On Osbourne Street, Wilhelm Sasnal has taken over a dusty, claustrophobic shop basement to screen his specially commissioned short film, a decidedly bleak piece in which Polish band 19 Wiosen perform The Other Church, a hymn to the memory of murdered student Angelika Kluk. The group are joined by a naked woman who mouths the song’s lyrics, at times defiantly, but for the most part she is huddled in the corner of a dilapidated room, very much like the one in which the film is screened. That might sound exploitative, but this powerful piece of cinema is nothing of the sort, offering a moving tribute to Kluk, underpinned with barely repressed anger at her fate.

Around the corner, the proposed installation at the Bath House by Turner Prize-winner Simon Starling has run into some trouble. At the final stages, Starling’s attempt to fashion sculptural forms from the surface of silver gelatin photographic prints, using hi-tech 3-D imaging techniques, was beset by technical difficulties, but will make it’s delayed debut before the festival ends. In the meantime, the artist is showing Autoxylopyrocycloboros, a slideshow documenting his voyage across Loch Long in a wooden steamboat, its engine fuelled with wood cut from the boat’s hull as it sailed, an oddly elegiac reworking of slapstick cartoon violence that nods to the tension between the loch-side peace camp and the nuclear naval base at Faslane.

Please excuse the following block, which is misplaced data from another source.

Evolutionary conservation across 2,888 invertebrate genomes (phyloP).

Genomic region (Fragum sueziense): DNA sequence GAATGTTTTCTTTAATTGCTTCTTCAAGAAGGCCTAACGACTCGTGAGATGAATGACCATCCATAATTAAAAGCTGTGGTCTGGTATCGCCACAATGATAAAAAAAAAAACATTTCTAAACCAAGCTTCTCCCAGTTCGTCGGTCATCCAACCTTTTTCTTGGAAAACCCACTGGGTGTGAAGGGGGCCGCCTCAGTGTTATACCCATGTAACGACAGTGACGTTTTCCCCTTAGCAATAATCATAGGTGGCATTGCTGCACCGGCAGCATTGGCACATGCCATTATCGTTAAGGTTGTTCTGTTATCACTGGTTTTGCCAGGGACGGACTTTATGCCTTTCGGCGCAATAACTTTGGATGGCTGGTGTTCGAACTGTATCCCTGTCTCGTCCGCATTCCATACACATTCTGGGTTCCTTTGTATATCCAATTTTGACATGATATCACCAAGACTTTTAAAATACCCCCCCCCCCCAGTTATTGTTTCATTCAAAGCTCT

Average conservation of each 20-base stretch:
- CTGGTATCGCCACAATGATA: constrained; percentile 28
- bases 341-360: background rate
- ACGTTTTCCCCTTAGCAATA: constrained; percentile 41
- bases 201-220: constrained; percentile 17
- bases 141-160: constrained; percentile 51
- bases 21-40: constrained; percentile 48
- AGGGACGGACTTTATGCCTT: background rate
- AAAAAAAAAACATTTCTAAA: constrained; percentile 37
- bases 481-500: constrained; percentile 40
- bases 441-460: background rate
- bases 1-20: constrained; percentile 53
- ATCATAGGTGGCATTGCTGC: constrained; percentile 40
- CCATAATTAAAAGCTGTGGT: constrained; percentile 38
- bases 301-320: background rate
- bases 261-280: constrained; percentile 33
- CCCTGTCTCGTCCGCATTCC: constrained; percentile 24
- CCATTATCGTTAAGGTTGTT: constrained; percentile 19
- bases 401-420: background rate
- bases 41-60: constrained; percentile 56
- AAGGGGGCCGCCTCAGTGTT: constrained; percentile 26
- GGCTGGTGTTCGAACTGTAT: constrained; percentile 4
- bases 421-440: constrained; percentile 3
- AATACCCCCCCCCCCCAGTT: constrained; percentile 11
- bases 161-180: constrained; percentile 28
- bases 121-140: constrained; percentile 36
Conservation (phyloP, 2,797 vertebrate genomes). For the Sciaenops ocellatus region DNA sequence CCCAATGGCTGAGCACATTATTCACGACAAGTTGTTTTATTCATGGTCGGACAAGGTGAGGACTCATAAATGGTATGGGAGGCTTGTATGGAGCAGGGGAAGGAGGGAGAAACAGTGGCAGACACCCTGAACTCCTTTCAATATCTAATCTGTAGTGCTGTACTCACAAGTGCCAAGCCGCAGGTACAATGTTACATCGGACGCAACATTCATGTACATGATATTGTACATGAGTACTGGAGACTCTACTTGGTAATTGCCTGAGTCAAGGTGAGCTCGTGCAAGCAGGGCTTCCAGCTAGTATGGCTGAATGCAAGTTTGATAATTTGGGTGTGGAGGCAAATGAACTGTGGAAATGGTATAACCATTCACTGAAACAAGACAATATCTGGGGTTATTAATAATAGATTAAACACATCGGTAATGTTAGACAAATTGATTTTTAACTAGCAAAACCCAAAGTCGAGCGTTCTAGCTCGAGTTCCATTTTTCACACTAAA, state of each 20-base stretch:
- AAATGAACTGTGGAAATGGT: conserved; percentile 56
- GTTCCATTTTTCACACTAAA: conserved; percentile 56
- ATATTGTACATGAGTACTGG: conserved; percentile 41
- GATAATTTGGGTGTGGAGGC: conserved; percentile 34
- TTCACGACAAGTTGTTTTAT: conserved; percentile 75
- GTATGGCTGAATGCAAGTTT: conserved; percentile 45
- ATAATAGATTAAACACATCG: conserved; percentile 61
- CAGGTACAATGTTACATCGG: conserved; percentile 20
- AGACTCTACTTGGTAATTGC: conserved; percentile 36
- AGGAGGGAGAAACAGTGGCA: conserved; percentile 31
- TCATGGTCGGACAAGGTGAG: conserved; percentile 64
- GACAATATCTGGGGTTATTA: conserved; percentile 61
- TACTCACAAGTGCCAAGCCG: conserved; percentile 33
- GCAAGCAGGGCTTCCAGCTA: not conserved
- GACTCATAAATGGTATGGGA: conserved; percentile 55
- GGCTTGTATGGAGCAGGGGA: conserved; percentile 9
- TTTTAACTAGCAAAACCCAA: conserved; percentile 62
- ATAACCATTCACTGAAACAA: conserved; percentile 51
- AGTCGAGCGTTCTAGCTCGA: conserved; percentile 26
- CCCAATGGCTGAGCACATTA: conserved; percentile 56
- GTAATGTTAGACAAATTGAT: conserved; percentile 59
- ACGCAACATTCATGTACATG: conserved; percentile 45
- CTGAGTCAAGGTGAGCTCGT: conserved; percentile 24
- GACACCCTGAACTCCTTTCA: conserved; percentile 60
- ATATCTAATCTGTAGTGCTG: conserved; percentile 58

On the Saltmarket, Dani Marti and Katri Walker have risen to the challenge of effectively presenting video work, cramming a disused shop with their films, with work projected on big screens, hidden away in cupboards and stuffed into box rooms. The result is a little overwhelming, as pieces compete for attention, flickering away in peripheral vision, but allow your gaze to settle and you’re rewarded with thoughtful, innovative video portraits from both artists. Marti’s David casts an unflinching eye on a young homeless man, slipping in and out of consciousness, and hanging on to his begging cup for dear life. Walker’s Señor Celestino on the Edge of Heaven is another highlight, offering a glimpse into the world of the 80-year-old Celestino and the open air church he has carved into the rocks near his home.

Kalup Linzy’s video work at Washington Garcia’s temporary space in a retail unit on the Trongate is less satisfying. The New York artist is a low budget auteur, writing, directing and starring in scrappy little films that pastiche the high melodrama of daytime soap operas and telenovellas, poking fun at the art world in the process, and, too, examining harder issues, from race to queer identity. Linzy is a gifted comic – his turn, in thrift shop drag, as a struggling, dimwitted artist is laugh-out-loud funny – but as these films unfold, they edge perilously close to becoming that which they parody.

Add to all this activity events like The Secret Agent, Raydale Dower and Judd Brucke’s mixture of street performance and psychogeographic dérive, or the stramash of art, music and conversation at The Local, a temporary artist-designed pub at the SWG3 Studios in Finnieston, and Glasgow international begins to look less like a festival in the ordinary sense, and more like a new thread woven into the city’s cultural fabric. It’s a shame we have to wait two years until the next one.